Democracy at Home
The promise and peril of universal suffrage.
Oct 22, 2007, Vol. 13, No. 06 • By PETER BERKOWITZ
Democracy's Good Name
Until recently, at least by historical standards, democracy had a bad name.
In 1787, when state representatives gathered in Philadelphia to craft a constitution to replace the ineffective Articles of Confederation, democracy was identified with direct rule by the people and was considered a recipe for instability and injustice. In Federalist 10, James Madison rehearsed the conventional wisdom, which maintained that in a democracy "a common passion or interest will, in almost every case" seize a majority and impel it to tyrannize the minority.
"Hence it is," Madison observed, "that such democracies have ever been spectacles of turbulence and contention; have ever been found incompatible with personal security or the rights of property; and have in general been as short in their lives as they have been violent in their deaths."
But also in The Federalist, on the basis of a new "science of politics," Madison defended the unconventional conviction, embodied in the recently drafted Constitution, that the proper organization of government institutions could capitalize on democracy's virtues, contain its disadvantages, and thereby render it an ally of liberty.
By enlarging the republic and multiplying the number of interests and thus reducing the impact of any one of them; by using schemes of representation to filter and refine the people's preferences; by separating, checking, and balancing governmental powers; and by further diffusing power among federal and state government, the Constitution did go a long way toward taming democracy's wayward tendencies. Two hundred and twenty years later, the nation has vindicated Alexander Hamilton's hope, expressed in the first installment of The Federalist, that America would prove to the world that individual freedom and democratic self-government belong together, and that together they represent a universally desirable form of government.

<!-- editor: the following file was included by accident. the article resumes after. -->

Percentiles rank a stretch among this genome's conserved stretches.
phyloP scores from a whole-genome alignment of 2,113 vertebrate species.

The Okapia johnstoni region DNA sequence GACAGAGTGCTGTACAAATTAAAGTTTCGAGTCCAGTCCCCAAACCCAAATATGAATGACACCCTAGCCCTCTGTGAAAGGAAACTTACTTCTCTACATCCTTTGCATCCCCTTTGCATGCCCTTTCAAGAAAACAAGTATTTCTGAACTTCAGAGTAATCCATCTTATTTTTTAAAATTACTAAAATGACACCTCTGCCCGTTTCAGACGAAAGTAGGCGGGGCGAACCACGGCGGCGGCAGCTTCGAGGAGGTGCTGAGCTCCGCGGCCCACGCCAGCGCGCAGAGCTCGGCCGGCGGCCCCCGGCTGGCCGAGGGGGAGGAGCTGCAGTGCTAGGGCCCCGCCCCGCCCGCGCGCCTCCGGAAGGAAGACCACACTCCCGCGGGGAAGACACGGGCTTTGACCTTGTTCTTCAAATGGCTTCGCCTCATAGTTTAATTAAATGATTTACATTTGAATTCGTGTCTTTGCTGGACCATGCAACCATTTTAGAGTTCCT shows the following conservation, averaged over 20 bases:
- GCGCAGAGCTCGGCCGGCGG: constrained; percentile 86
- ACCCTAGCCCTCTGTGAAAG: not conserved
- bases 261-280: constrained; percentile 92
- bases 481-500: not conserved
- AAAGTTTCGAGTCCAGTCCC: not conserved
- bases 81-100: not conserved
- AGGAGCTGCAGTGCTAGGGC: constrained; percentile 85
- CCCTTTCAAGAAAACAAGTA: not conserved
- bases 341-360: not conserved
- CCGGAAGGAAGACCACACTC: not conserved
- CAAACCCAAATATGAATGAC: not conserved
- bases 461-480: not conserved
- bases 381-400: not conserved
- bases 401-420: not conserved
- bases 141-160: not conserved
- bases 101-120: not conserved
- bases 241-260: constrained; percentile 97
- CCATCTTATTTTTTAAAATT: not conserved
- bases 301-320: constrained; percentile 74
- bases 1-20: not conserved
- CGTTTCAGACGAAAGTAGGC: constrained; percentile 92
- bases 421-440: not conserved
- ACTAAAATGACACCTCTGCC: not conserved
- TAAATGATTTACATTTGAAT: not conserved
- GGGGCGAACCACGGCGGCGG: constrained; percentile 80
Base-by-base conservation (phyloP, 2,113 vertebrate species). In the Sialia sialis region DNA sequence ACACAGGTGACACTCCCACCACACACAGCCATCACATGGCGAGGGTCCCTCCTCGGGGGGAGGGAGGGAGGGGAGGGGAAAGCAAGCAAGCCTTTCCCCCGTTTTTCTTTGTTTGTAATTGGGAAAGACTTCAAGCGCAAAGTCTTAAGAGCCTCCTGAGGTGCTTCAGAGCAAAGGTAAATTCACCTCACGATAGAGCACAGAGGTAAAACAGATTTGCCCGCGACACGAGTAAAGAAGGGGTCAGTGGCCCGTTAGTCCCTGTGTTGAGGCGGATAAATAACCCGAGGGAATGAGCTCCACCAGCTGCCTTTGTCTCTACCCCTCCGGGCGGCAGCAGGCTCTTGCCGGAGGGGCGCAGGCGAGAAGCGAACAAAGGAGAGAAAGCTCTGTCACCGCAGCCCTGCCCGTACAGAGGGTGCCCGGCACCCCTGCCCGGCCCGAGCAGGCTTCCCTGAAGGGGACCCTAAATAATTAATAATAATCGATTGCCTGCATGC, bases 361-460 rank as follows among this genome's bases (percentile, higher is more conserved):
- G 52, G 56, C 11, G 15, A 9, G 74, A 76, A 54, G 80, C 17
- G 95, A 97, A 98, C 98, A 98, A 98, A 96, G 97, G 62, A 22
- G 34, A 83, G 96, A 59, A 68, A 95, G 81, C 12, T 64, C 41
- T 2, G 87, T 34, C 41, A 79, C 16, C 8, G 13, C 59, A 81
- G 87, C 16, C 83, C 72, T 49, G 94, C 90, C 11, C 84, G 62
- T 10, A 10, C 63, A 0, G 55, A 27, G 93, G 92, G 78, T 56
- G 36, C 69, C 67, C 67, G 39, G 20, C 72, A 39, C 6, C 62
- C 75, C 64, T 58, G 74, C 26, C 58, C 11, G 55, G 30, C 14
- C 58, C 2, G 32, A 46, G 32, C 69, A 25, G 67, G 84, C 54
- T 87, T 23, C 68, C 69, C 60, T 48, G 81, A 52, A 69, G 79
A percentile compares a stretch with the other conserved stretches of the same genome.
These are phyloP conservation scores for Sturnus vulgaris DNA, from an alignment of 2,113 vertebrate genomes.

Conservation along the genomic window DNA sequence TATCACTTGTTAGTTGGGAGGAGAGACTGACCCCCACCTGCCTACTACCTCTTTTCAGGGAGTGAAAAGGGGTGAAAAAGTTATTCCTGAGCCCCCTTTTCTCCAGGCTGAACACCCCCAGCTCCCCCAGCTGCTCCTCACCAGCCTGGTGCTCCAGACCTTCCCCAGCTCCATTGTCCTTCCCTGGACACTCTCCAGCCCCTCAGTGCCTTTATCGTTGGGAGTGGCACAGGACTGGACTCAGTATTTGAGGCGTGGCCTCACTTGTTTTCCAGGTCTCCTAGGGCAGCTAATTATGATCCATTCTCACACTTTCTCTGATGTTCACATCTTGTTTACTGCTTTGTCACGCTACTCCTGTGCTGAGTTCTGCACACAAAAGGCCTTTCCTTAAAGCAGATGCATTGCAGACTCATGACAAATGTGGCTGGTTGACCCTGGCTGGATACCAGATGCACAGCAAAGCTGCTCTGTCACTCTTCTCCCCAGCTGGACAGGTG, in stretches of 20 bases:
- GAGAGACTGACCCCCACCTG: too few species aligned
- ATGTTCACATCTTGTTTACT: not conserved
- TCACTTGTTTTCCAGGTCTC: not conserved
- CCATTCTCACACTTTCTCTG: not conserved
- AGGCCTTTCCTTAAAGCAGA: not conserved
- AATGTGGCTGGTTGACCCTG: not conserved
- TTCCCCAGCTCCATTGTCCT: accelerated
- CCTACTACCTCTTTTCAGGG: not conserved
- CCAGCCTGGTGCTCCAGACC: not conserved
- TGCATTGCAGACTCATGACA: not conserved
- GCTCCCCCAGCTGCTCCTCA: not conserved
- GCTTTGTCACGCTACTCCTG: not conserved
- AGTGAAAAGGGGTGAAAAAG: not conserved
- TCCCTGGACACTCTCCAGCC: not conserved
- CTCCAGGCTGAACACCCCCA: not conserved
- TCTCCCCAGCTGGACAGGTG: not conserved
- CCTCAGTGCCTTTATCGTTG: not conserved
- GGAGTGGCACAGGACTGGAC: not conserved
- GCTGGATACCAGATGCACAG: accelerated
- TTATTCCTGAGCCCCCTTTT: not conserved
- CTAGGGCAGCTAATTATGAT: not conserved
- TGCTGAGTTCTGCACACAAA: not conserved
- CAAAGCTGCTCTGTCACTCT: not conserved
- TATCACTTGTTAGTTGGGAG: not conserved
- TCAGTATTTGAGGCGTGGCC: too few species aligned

To be sure, the world needed some convincing. A century ago, only 10 countries in the world were democratic. Europe remained the home of monarchy and empire. Great Britain, though increasingly democratic domestically, ruled its colonies autocratically. Then World War I, which destroyed Europe's old order, ushered in the rise of communism and fascism, both of which threatened to defeat and destroy democracy. Led by the United States, which emerged as the mightiest of them, the democracies prevailed, first in World War II and then in the Cold War. Beginning in the 1970s, by which time the number of democracies had reached 30, a wave of democratization swept the globe. In the last three decades the number of democracies has more than tripled. Today, no fewer than 119, or nearly two-thirds, of the world's countries are democratic, even as the rise of Islamic extremism and autocracy in Russia and China threaten democracy's progress.
Michael Mandelbaum's excellent and broadly accessible book seeks to account for democracy's success, and to assess the prospects for its extension. Mandelbaum, a professor of American foreign policy at the Johns Hopkins School of Advanced International Studies, is cautiously optimistic.
To understand democracy's rise and its current golden reputation, he argues, it is necessary to appreciate, as even learned commentators seldom do, that "what the world of the twenty-first century calls democracy is, in fact, a fusion of two political traditions that, for most of recorded history, were not only separate and distinct from each other but were seen by virtually all those who took an interest in politics as entirely incompatible." This fusion of liberty and popular sovereignty, or rule by the people through free, fair, and regular elections, produced "a hybrid political form" that has proved remarkably resilient.
Neither of the two component parts alone provides all the goods that we have come to associate with democracy. Absent either, democracy as we have come to know it is unthinkable:
Liberty belongs to individuals; self-government to the community as a whole. Liberty involves what governments do, or, more accurately, what they are forbidden to do--they are forbidden to abridge individual freedoms. Self-government, by contrast, has to do with the way those who govern are chosen--they are chosen by all the people. Self-government therefore answers the question of who governs, while liberty prescribes rules for how those who govern may do so. Liberty refers to the way the machinery of government operates, self-government to the identity of the operators.